Tuesday, June 3, 2008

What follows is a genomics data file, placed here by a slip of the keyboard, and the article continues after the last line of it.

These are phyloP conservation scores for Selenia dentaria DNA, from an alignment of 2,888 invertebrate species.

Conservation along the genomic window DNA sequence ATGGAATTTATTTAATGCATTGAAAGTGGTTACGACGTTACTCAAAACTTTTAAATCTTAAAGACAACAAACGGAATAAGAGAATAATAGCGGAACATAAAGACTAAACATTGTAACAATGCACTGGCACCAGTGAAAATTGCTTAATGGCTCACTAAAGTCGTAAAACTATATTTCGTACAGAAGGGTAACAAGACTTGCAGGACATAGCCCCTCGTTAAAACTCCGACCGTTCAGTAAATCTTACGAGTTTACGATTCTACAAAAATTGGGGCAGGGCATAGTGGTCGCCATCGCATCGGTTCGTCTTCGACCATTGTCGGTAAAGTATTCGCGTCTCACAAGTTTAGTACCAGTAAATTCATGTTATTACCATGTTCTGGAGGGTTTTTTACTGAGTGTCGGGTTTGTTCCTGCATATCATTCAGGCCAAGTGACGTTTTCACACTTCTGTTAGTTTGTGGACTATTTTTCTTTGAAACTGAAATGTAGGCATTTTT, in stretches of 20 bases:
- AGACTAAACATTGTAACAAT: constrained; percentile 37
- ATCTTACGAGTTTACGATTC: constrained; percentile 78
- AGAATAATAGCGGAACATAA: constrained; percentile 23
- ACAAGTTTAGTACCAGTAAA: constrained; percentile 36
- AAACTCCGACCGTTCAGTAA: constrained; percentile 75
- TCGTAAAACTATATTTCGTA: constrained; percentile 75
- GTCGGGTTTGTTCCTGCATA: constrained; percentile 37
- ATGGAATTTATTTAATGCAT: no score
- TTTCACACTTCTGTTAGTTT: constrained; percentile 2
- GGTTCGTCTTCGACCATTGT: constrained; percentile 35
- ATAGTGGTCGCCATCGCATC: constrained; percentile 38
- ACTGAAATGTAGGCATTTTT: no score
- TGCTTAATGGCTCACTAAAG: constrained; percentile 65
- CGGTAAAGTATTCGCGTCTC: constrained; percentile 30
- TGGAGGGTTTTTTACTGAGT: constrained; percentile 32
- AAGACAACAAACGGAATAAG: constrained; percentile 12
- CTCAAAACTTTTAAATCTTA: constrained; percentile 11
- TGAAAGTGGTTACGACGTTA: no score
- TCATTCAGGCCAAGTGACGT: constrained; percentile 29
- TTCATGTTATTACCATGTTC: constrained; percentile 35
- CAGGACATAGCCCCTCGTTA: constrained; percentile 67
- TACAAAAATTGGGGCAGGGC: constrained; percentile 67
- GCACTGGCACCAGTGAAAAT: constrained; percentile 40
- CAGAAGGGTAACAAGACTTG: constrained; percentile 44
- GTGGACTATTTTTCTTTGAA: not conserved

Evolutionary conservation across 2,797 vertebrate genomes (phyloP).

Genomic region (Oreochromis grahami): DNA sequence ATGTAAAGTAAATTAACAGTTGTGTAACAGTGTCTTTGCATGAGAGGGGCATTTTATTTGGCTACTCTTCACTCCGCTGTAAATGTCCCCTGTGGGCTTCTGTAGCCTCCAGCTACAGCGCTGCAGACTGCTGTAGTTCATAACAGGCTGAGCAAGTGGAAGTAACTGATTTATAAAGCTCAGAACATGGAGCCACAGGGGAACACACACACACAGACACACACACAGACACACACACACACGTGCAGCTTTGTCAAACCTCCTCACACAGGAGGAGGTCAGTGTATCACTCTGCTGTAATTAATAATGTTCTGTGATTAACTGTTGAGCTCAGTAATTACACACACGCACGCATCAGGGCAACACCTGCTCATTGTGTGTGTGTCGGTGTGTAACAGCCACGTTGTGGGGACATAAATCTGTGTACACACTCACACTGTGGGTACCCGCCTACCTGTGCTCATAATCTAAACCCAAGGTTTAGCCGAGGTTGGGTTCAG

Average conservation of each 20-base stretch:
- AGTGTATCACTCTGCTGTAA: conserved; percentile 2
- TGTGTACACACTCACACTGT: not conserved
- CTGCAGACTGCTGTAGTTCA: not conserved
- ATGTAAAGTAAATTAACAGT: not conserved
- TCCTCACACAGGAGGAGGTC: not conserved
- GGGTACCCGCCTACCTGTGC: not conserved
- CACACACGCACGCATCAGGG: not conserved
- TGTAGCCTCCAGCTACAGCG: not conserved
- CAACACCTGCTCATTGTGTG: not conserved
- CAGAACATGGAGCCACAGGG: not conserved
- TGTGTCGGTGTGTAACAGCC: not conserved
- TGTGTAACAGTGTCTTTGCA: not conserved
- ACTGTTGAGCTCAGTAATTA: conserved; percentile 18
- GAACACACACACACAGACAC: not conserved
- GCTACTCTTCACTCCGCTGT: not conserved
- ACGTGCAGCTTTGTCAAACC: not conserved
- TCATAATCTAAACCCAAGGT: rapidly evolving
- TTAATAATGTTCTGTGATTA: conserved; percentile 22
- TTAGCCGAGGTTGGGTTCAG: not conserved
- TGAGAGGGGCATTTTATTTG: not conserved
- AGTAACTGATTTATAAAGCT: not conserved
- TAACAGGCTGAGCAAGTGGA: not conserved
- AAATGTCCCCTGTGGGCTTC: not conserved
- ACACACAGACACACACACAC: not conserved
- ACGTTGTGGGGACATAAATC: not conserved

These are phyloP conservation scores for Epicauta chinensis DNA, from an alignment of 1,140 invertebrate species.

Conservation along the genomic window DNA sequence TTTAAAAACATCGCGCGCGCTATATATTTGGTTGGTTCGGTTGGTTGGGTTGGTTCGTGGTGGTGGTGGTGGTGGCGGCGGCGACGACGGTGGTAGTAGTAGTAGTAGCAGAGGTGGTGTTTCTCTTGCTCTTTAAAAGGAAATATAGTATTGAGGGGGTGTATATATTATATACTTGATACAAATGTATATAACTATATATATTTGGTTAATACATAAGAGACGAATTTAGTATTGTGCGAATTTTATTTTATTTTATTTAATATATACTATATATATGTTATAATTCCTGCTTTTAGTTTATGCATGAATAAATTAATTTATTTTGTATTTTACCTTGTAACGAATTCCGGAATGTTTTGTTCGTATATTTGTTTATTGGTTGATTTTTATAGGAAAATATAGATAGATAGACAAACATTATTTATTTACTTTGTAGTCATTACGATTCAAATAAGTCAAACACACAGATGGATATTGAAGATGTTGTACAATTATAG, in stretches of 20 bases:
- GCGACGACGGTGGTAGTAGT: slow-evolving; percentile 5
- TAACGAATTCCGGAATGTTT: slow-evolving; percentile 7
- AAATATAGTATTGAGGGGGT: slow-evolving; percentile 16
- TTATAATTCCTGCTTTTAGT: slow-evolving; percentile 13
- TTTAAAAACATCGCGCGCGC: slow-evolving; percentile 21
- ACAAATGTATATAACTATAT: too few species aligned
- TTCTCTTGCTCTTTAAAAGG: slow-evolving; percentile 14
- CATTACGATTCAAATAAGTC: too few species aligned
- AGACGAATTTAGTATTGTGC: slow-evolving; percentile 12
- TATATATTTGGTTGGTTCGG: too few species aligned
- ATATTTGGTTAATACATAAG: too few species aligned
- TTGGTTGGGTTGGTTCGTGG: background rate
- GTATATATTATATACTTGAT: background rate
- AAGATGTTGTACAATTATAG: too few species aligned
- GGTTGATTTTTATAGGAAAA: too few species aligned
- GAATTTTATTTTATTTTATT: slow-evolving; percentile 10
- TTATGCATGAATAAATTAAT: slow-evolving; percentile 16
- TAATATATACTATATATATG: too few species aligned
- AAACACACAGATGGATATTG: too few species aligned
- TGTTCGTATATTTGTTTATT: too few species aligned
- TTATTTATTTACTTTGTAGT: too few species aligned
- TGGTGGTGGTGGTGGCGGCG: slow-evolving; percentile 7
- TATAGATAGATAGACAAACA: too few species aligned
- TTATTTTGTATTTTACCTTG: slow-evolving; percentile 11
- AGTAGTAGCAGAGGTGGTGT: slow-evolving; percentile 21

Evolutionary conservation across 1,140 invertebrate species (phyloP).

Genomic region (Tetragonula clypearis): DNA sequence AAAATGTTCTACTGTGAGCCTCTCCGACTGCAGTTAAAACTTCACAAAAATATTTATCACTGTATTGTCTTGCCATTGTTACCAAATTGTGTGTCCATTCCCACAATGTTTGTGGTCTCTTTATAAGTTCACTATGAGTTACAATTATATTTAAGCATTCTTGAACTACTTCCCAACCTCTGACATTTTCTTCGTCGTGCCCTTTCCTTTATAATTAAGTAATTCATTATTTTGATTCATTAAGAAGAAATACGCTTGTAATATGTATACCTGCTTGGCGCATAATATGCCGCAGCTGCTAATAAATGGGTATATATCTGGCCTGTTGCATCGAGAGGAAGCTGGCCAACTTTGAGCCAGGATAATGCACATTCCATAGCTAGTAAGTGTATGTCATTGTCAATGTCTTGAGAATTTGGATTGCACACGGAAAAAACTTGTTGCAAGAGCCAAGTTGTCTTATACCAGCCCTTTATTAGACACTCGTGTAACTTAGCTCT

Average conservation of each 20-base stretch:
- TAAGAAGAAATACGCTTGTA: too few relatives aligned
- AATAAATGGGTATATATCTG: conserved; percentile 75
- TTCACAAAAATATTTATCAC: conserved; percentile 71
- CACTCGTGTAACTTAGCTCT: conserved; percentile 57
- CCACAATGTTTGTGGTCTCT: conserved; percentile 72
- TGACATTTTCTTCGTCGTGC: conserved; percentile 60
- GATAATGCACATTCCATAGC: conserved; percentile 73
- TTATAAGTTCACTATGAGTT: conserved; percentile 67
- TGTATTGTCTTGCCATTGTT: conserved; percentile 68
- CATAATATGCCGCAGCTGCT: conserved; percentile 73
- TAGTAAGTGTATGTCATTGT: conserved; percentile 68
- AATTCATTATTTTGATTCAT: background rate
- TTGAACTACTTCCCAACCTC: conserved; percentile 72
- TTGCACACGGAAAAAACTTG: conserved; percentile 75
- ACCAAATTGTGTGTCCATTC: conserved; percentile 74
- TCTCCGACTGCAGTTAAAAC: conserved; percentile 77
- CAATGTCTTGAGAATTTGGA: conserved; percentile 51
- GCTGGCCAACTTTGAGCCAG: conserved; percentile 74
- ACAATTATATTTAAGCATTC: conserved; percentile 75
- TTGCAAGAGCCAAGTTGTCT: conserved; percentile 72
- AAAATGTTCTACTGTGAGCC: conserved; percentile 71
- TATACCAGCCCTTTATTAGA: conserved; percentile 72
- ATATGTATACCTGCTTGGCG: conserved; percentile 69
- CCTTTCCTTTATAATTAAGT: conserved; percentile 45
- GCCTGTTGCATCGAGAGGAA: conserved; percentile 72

Irwin Allen Ginsberg (June 3, 1926 – April 5, 1997) was an American poet. Ginsberg is best known for the poem Howl (1956), celebrating his friends of the Beat Generation and attacking what he saw as the destructive forces of materialism and conformity in the United States at the time. Ginsberg advertised the event as "Six Poets at the Six Gallery." One of the most important events in Beat mythos, known simply as "The Six Gallery reading" took place on October 7, 1955. The event, in essence, brought together the East and West Coast factions of the Beat Generation. Of more personal significance to Ginsberg: that night was the first public reading of "Howl," a poem that brought worldwide fame to Ginsberg and to many of the poets associated with him. An account of that night can be found in Kerouac's novel The Dharma Bums, describing how change was collected from audience members to buy jugs of wine, and Ginsberg reading passionately, drunken, with arms outstretched. A taped recording of the reading of 'Howl' that Ginsberg gave at Reed College has recently been rediscovered and appeared on their multimedia website from 9am PST 15 February 2008.